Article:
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Homosexuality, drug abuse increasing HIV in India: study

Homosexuality and the increasing use of contaminated drug syringes are the main reasons for the rise in HIV infections in northeast India and also in major cities like// Delhi, Mumbai and Chennai, states a new study.

"Poor knowledge of HIV has been found in groups of men who have sex with men. In Bangalore, for example, three in four men who have sex with men did not know how the virus is transmitted, and a large proportion of them engaged in unprotected sex with other men," says the UNAIDS/WHO 2006 AIDS Epidemic Update.

India has about 5.2 million HIV infected people, according to estimates by the state-run National AIDS Control Organisation (NACO). The UN report, however, puts the number of infected people in India at 5.7 million, of which 5.2 million are adults in the age group of 15-49.

Based on analyses done by NACO and researchers, the report says there has been very little study on the role of sex between men, but recent data has thrown up some disturbing trends - HIV prevalence among homosexuals in Chennai is 6.8 percent and 9.6 percent in Mumbai.

"In some areas, a substantial proportion of men who have sex with other men also sell sex," the report says, citing a large study in Andhra Pradesh that says one in four men sold sex to other men.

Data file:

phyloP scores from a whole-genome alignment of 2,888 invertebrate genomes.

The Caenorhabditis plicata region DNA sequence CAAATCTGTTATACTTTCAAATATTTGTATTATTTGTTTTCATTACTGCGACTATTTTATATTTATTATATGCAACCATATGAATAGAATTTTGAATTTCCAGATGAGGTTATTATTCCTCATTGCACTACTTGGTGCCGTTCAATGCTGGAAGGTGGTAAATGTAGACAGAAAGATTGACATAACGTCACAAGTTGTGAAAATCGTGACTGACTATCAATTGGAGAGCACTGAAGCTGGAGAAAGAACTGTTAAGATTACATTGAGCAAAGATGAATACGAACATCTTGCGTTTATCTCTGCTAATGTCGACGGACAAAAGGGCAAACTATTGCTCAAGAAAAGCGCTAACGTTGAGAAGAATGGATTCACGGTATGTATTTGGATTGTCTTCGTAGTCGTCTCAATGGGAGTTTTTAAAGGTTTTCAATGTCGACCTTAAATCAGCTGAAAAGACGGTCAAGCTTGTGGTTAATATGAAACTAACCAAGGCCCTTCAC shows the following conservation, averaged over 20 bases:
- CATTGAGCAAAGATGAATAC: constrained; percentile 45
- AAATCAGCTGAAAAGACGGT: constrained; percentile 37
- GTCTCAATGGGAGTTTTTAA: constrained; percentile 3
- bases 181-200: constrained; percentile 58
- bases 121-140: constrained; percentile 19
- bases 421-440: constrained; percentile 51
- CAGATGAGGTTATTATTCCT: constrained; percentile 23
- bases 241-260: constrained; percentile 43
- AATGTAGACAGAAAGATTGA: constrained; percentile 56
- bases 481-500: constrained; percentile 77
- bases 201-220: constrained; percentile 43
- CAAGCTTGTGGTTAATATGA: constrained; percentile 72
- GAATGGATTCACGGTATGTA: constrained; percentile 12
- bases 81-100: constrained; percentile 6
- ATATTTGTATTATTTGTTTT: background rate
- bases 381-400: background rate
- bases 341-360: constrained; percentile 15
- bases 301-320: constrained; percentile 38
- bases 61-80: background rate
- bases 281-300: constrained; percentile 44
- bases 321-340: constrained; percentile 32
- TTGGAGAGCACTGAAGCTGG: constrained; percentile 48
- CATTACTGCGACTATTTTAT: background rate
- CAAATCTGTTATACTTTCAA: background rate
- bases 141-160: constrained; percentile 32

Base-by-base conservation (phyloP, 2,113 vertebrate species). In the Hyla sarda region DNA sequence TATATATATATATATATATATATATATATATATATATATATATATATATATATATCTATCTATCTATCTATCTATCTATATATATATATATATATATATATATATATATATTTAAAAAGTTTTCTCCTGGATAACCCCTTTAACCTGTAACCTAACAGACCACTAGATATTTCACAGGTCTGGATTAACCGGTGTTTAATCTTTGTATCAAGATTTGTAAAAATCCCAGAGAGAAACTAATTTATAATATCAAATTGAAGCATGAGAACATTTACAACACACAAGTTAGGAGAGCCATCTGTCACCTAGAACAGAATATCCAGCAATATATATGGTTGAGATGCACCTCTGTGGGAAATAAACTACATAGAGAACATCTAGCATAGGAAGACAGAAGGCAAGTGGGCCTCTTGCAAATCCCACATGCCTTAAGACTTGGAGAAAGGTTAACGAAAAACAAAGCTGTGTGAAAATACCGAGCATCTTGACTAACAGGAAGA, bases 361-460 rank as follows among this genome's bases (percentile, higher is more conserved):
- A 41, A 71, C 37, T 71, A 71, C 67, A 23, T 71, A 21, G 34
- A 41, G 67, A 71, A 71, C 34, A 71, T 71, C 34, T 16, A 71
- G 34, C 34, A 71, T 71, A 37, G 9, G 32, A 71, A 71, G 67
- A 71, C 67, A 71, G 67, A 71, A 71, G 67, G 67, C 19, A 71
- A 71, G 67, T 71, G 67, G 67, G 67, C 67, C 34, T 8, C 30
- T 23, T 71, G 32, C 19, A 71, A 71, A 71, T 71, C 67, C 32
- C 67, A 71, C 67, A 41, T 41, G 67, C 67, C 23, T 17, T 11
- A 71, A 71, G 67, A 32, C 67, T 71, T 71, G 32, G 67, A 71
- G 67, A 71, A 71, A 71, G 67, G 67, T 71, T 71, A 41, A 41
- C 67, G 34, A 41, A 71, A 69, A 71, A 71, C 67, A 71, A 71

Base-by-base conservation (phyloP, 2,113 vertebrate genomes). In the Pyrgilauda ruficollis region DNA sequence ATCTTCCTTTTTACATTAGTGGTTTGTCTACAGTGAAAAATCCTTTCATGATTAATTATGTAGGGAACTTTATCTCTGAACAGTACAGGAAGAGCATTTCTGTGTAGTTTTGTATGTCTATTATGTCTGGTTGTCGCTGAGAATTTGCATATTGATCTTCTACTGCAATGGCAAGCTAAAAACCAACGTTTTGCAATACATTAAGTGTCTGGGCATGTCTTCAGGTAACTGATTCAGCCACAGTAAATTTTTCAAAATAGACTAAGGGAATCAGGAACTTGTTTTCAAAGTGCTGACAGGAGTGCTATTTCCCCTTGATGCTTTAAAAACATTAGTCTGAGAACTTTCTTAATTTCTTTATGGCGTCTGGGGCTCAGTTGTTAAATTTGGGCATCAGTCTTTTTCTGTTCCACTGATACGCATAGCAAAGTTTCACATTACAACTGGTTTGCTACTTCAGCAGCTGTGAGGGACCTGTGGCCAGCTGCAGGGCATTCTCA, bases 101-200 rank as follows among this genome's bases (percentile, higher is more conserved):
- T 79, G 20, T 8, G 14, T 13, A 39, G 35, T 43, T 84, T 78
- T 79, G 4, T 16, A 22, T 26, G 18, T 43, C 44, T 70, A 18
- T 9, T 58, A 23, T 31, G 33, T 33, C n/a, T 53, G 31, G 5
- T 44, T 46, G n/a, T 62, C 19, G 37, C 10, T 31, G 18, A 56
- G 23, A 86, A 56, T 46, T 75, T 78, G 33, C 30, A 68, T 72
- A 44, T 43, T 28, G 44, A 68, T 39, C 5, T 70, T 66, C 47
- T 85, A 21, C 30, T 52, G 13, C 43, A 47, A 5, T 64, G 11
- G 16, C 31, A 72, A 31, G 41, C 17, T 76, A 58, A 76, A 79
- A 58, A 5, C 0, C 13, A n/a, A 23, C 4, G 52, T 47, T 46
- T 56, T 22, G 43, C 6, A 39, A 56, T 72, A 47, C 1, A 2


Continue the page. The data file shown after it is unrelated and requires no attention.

"Using contaminated injecting drug equipment is the main risk factor for HIV infection in the northeast of India (especially in Manipur, Mizoram and Nagaland), and features increasingly in the epidemics of cities such as Chennai, Mumbai and New Delhi."

As in case of risk through homosexuality, the global report points to continued courting of danger by drug addicts using injectable substances.

The HIV/AIDS Update points out that in Chennai, 31 percent of injecting drug users were found to be HIV-infected.

Another study of men seeking treatment for sexually transmitted infections in Mumbai clinics showed that among those patients who injected drugs, 12 percent were HIV positive, 80 percent of who had recently (in the past three months) paid for sex and 27 percent of whom had themselves sold sex.

"Harm reduction programmes need to be extended and expanded as a matter of urgency in those parts of India with serious drug injecting-related HIV epidemics. Failing that, there is a possibility that the combination of injecting drug use and paid sex could lead to larger HIV epidemics," the global report warns.

As of 2006, several needle exchange programmes are operating in the northeast region, West Bengal and Delhi. However, only one project using substitution therapy has been started in the state of Manipur.

Taking a critical view of the interventions in India, the report states, "Currently, interventions among injecting drug users tend to be inconsistent, and too small and infrequent to yield demonstrable results."

The global report underlines that the extent and effectiveness of India's efforts to increase safe sex practices between sex workers and their clients, and between men who have sex with men (and their other sex partners) will likely determine the scale and development of India's HIV epidemic.


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